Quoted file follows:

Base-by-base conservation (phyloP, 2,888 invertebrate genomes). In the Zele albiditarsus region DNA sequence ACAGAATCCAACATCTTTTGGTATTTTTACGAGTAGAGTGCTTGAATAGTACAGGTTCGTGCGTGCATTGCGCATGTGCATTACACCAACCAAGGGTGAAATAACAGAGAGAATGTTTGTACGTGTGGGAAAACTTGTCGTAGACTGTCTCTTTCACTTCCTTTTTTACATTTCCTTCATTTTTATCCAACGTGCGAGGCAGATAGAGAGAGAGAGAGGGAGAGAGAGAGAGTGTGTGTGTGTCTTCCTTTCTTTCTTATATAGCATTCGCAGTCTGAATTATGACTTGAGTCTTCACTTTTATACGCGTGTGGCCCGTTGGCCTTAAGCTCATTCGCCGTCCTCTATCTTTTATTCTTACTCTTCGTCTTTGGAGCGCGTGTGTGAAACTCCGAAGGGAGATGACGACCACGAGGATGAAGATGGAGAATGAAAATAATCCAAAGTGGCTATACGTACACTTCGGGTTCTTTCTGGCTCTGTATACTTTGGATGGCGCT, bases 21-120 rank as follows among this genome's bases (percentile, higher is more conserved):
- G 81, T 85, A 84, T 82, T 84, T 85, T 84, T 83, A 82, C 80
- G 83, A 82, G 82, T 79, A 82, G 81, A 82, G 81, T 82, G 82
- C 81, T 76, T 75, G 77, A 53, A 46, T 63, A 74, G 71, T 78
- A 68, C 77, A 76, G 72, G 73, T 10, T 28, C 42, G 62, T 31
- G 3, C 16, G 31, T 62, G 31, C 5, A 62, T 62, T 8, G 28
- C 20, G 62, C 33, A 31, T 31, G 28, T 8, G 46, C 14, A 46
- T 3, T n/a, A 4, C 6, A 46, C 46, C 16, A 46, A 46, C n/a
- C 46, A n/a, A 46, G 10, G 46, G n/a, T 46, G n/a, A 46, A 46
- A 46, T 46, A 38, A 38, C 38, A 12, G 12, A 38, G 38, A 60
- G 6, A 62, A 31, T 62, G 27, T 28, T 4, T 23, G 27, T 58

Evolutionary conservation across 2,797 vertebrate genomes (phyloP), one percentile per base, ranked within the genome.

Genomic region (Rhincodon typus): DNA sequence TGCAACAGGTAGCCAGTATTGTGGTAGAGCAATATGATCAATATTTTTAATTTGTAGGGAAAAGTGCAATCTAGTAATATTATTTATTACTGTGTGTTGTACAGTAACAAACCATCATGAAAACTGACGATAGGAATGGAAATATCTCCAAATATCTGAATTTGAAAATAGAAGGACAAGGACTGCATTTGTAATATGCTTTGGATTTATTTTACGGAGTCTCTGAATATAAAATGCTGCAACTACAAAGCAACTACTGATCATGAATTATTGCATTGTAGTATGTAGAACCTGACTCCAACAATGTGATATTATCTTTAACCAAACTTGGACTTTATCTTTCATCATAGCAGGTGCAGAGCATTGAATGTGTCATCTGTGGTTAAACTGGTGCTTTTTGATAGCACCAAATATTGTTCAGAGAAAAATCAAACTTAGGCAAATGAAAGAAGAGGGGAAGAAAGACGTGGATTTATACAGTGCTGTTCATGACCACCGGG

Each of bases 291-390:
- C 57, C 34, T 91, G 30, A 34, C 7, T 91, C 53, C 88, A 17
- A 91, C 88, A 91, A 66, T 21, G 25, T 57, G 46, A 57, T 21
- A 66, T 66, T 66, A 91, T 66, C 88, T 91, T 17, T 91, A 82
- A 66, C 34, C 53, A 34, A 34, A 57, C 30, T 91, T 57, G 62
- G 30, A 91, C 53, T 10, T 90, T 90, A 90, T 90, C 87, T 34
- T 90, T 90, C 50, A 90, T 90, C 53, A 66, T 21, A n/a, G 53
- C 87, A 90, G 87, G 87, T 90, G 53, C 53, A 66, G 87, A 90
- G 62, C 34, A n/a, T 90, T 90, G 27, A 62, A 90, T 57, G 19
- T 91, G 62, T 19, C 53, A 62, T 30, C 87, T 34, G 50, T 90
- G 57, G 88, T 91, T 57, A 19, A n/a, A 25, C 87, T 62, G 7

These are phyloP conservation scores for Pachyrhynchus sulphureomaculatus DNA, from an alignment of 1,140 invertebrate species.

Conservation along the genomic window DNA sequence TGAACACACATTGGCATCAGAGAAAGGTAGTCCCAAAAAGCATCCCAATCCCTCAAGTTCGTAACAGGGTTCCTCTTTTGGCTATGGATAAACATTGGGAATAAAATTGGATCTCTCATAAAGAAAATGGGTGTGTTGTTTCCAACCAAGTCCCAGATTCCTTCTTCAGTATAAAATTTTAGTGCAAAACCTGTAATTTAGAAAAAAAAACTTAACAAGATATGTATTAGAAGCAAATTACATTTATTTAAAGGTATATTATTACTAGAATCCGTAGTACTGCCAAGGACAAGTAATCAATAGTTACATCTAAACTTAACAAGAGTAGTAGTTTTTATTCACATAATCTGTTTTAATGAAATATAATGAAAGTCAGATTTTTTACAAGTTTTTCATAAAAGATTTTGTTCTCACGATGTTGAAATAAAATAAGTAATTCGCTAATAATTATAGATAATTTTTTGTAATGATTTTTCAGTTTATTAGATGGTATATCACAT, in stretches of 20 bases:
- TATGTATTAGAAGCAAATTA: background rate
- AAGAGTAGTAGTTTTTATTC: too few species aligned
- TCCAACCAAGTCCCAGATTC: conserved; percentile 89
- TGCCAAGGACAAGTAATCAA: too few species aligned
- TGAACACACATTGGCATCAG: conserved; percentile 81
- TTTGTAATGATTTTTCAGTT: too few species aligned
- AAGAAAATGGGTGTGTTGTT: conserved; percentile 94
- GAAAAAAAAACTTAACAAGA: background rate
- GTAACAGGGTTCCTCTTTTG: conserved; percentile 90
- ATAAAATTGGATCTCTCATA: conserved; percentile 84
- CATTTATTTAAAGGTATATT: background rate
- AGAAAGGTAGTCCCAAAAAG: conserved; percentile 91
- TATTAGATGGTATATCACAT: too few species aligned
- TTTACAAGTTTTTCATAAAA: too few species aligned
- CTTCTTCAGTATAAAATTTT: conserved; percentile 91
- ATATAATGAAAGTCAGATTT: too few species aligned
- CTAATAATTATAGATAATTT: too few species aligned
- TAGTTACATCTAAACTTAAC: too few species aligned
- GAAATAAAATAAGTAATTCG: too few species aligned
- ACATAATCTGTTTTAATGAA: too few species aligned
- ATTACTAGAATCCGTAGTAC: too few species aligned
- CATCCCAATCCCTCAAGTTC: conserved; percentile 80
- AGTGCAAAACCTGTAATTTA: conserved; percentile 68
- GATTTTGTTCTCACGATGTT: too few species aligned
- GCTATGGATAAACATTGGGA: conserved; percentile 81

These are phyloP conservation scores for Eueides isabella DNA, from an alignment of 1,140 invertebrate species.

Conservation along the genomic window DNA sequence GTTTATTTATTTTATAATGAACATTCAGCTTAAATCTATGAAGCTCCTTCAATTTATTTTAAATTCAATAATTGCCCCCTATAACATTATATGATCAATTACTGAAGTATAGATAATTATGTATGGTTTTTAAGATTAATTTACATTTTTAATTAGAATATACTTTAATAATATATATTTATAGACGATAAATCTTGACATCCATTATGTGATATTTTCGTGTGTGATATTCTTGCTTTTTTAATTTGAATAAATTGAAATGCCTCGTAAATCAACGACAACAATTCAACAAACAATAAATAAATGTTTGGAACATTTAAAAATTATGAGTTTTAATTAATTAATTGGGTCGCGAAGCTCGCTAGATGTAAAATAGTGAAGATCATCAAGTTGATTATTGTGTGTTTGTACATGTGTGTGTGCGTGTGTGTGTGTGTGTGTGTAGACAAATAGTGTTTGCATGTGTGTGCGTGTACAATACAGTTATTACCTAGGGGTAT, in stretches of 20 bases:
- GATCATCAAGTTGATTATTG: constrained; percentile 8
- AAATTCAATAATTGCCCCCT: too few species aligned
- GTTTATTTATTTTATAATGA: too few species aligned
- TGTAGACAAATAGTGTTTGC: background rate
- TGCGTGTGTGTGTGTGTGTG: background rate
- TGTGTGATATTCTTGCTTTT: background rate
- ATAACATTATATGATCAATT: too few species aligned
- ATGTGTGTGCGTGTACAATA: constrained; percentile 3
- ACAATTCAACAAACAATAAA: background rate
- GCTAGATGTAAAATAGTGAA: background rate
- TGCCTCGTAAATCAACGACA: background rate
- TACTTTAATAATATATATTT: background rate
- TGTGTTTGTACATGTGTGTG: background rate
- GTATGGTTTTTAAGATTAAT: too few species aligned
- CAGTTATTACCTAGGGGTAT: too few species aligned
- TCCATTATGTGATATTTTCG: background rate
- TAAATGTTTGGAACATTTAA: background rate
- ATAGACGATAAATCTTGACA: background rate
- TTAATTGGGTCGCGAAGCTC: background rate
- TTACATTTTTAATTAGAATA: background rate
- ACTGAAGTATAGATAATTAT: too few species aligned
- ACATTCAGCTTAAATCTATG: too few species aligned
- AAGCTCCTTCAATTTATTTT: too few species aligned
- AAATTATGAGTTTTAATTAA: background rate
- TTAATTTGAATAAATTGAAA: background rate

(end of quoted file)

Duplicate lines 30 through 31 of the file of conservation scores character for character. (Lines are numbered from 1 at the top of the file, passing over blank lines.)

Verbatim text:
- TGCCAAGGACAAGTAATCAA: too few species aligned
- TGAACACACATTGGCATCAG: conserved; percentile 81